Since our interest is primarily focused on EPUBs and PDFs, let’s look at how you get files from Dropbox to a device viewer.
18.104.22.168 Adding EPUB Files to Devices
The list you see on a device only shows you the contents of files residing in the Dropbox folder in the cloud. The files are stored in the cloud (on the Dropbox server). Files in Dropbox are downloaded to your device only when you add them to a viewing app or tap the file to add it to your device. This keeps your device free from a lot of file storage, which you may not want on the device.
On the Macintosh, I also use Dropbox to add files rather than using iTunes. If you use iTunes prior to version 12 to add a book, iTunes needs to sync your library. All of the books in your library are re-synced. If you have a lot of books, syncing the library can take some time. If you need to review updates several times, you’ll lose a lot of time waiting for iTunes to complete the task of syncing the library.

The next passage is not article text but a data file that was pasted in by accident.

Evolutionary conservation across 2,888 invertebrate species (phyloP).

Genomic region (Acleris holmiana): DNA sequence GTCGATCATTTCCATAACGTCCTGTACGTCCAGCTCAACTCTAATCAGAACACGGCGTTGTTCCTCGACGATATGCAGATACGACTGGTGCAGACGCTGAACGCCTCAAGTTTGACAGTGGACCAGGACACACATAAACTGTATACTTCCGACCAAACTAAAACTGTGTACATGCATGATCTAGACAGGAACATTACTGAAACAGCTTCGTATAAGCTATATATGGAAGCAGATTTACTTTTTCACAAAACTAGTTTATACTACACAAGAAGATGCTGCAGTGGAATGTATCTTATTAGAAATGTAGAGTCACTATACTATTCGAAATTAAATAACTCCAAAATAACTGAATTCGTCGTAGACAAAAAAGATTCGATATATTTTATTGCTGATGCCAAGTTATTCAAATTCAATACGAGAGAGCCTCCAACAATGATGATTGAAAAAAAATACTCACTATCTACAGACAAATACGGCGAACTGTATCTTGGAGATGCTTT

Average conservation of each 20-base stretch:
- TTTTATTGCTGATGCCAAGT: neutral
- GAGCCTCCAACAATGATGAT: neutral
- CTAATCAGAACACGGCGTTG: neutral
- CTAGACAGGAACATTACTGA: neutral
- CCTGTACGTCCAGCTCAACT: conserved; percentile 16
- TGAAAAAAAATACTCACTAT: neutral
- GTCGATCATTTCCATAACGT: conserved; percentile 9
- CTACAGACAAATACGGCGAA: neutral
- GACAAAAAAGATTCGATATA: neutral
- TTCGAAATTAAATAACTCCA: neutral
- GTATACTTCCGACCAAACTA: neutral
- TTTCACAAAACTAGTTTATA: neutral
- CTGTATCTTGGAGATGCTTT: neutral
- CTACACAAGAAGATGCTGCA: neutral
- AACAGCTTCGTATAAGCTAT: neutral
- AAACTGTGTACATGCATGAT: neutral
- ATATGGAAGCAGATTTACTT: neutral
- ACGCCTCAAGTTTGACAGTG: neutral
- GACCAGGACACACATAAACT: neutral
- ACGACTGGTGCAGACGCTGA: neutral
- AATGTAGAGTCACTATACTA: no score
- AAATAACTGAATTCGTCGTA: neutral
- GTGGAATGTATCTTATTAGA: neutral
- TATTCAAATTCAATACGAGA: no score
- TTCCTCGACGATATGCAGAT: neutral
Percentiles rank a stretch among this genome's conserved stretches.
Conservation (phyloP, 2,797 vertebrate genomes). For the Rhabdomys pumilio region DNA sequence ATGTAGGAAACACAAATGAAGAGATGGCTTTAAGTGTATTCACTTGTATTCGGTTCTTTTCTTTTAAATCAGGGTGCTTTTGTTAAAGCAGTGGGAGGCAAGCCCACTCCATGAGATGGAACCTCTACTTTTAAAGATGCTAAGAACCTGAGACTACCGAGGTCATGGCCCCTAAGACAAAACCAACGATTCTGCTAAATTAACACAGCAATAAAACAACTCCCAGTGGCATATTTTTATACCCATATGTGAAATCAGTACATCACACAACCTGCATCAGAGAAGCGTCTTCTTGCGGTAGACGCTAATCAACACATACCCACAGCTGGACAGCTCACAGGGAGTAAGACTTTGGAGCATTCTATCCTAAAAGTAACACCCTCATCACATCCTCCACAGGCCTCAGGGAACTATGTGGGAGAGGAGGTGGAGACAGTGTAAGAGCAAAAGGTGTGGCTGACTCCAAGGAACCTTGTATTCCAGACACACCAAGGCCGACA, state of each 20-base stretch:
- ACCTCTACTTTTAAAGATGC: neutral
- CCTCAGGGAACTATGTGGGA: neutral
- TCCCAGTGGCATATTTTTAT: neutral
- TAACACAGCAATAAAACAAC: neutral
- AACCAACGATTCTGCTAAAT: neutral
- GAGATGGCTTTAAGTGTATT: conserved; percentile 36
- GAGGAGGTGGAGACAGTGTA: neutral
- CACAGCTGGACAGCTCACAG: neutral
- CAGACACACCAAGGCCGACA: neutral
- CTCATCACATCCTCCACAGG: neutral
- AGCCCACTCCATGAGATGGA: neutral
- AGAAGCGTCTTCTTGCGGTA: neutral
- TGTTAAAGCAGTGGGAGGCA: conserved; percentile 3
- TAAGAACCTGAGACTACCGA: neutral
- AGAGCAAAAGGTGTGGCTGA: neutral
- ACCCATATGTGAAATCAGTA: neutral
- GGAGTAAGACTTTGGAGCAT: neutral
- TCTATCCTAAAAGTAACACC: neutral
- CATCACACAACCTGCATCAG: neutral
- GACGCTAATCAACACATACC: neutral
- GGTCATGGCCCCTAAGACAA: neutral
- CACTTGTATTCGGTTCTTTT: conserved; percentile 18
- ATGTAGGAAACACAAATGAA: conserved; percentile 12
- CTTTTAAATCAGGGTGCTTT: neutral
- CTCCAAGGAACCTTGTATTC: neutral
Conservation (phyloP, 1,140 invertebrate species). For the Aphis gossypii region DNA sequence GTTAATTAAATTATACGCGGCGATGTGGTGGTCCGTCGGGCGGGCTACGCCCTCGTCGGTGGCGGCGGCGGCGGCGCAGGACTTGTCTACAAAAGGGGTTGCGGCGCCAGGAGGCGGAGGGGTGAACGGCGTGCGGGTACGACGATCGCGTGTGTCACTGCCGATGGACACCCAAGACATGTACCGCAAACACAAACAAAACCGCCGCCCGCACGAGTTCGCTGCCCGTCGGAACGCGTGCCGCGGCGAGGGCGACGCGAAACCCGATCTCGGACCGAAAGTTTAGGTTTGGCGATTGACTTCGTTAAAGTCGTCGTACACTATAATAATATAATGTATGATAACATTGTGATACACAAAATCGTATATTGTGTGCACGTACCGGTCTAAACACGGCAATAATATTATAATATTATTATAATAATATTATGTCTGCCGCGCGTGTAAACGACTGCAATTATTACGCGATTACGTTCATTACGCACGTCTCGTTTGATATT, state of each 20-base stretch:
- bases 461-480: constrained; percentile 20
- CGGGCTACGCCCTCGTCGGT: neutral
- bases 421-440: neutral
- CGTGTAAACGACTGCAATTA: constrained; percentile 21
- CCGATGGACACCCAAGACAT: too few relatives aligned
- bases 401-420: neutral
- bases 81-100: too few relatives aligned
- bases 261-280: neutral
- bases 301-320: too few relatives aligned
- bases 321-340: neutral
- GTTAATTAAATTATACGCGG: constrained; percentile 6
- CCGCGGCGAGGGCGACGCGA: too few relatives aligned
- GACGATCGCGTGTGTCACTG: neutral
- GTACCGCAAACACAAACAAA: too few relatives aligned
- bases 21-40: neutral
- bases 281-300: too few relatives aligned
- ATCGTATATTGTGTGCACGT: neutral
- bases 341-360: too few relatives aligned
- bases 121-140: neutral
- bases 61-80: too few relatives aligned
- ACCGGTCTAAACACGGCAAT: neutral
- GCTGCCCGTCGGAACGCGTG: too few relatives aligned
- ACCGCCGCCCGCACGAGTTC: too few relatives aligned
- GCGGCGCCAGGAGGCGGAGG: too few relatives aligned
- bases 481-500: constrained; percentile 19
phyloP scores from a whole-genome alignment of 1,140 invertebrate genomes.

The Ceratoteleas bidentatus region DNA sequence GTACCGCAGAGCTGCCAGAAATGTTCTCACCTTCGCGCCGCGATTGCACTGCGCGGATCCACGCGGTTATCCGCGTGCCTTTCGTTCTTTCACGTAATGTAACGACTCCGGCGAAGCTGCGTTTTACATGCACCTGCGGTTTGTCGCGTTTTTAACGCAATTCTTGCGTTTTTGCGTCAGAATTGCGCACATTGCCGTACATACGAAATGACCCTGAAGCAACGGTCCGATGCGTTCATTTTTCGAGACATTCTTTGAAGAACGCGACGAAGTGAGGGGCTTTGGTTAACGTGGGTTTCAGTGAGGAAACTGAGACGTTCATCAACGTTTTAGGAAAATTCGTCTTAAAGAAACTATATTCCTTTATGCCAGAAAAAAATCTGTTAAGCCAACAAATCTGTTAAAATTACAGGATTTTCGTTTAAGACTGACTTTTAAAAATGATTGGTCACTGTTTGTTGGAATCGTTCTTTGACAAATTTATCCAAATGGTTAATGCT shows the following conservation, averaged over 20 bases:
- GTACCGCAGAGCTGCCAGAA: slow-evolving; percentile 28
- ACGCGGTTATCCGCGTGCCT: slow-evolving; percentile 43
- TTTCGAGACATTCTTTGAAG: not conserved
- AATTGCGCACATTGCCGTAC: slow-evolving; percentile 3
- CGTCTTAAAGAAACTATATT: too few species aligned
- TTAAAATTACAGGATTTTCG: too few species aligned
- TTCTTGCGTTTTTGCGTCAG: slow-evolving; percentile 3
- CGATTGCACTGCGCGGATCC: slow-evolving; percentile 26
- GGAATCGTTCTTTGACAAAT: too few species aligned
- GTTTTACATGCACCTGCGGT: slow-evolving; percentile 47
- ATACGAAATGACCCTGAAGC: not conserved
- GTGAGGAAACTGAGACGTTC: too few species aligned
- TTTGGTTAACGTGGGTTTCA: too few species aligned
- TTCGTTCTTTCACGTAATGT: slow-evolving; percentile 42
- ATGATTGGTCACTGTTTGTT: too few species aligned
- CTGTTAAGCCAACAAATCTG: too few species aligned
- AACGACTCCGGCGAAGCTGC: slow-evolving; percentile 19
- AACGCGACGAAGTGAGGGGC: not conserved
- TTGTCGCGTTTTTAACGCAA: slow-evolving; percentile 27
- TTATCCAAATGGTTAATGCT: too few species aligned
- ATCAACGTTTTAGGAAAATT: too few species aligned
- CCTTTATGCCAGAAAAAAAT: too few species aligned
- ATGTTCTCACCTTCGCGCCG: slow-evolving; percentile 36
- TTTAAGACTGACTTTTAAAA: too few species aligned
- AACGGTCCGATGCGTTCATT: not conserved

For more information on viewing EPUB documents on devices, see Chapter 13.
22.214.171.124 Adding PDF Files to Devices
If you want to open a PDF in iBooks on the iPhone or iPad, follow the same steps to open a PDF file in Dropbox, choose Open In, and select iBooks. The file opens in iBooks, and it’s added to your iBooks bookshelf.
This brief chapter discussed moving files from your computers to various devices. We looked at copying files via USB devices and Apple iTunes, and we looked at copying files to PDF viewers and eReaders.
In order to copy files, you first need a file on your hard drive to copy. In the next chapter, we begin a journey through exporting content from Adobe InDesign to various formats. Our first format covers exports to reflowable EPUBs.